Legality & Marriage: Post-Nuptial Agreements

Okay, this is a new one – you’ve likely heard of a pre-nuptial agreement, but have you ever heard of a post-nuptial one? As I have discussed here previously, marriage is a legal, religious and emotional contract. If you don’t sign a pre-nuptial agreement prior to entering into a recognized civil and legal union – the marriage laws of the state you live in govern your marriage contract (in the legal sense).

These laws govern the distribution of property and responsibility with regard to divorce or death. A post-nuptial agreement is a legal contract that a married couple enters into after they are married and they can use it to legally define obligations, property distribution and more.

It’s also important to understand that the idea of post-nuptial agreements is recognizing that life is full of unpredictable factors. Couples may actually strengthen their marriage by discussing and deciding jointly while in positive frames of mind what will and won’t happen in the event of death or divorce.

Marriage Agreements

Unlike pre-nuptial agreements, the post-nuptial is an agreement between a couple already engaged in a viable and secure marriage. According to post-nuptial experts, there are two major rules you should follow when it comes to forming a post-nuptial agreement:

  • Full disclosure
  • Separate and independent counsel

The full disclosure part is designed to make sure you are both aware of what you are doing, what you possess and what you both expect. It’s also important to recognize that post-nuptials are not valid in all states, your state must explicitly recognize them in their legal statutes. The independent legal counsel can help you to determine if they are valid in your state.

Why Would You Do It?

There are any number of reasons to enter into a post-nuptial agreement – up to and including protecting your spouse from inheriting debt in the event of your death or divorce. It may also protect a spouse from property disputes with other heirs or to assure that you have your joint wishes followed in the event of a divorce.

From a practical standpoint, the post-nuptial simply addresses matters that you and your spouse may not be comfortable discussing, but the act of doing so and clearly defining your expectations and more can help you both to build a stronger relationship between the two of you.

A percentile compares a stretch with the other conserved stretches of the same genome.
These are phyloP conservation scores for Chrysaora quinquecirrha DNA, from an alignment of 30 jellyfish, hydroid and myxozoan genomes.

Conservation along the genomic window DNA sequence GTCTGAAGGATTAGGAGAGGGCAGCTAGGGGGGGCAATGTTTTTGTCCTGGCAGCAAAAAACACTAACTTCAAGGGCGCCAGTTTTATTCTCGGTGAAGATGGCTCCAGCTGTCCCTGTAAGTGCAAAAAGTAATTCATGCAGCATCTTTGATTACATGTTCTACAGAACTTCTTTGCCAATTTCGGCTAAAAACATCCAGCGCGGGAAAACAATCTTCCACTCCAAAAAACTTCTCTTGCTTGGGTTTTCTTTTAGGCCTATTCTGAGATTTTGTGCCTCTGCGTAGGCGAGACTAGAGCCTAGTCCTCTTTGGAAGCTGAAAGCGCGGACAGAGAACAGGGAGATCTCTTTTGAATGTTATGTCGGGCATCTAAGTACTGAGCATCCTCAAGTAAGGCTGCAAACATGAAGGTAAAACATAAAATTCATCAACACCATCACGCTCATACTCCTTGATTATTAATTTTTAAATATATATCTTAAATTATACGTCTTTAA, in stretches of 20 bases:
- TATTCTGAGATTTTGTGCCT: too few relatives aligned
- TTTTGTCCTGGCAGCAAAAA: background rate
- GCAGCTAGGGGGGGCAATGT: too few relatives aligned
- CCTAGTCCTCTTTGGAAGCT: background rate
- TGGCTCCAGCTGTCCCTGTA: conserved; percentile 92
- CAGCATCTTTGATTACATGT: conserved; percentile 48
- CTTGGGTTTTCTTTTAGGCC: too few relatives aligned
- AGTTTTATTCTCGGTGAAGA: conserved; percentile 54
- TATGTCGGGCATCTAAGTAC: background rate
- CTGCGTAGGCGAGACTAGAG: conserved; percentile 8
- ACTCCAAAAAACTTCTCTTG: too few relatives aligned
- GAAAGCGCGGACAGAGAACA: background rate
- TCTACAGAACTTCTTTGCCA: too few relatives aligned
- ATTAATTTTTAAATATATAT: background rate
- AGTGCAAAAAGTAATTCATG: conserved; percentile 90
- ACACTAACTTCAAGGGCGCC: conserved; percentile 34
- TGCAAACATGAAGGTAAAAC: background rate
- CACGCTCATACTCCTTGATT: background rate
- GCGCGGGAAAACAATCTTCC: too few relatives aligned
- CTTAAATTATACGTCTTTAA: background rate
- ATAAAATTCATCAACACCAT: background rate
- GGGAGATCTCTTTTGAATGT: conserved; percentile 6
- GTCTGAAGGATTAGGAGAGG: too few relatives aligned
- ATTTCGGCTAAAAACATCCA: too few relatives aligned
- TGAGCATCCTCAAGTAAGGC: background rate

Would you consider exploring the option of a post-nuptial agreement with your spouse?

Related Articles:

What Does Marriage Mean?

Pre-Nuptial Agreement

Common Law Marriages: Hold Onto Your Hats

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About Heather Long

Heather Long is 35 years old and currently lives in Wylie, Texas. She has been a freelance writer for six years. Her husband and she met while working together at America Online over ten years ago. They have a beautiful daughter who just turned five years old. She is learning to read and preparing for kindergarten in the fall. An author of more than 300 articles and 500+ web copy pieces, Heather has also written three books as a ghostwriter. Empty Canoe Publishing accepted a novel of her own. A former horse breeder, Heather used to get most of her exercise outside. In late 2004, early 2005 Heather started studying fitness full time in order to get herself back into shape. Heather worked with a personal trainer for six months and works out regularly. She enjoys shaking up her routine and checking out new exercises. Her current favorites are the treadmill (she walks up to 90 minutes daily) and doing yoga for stretching. She also performs strength training two to three times a week. Her goals include performing in a marathon such as the Walk for Breast Cancer Awareness or Team in Training for Lymphoma research. She enjoys sharing her knowledge and experience through the fitness and marriage blogs.

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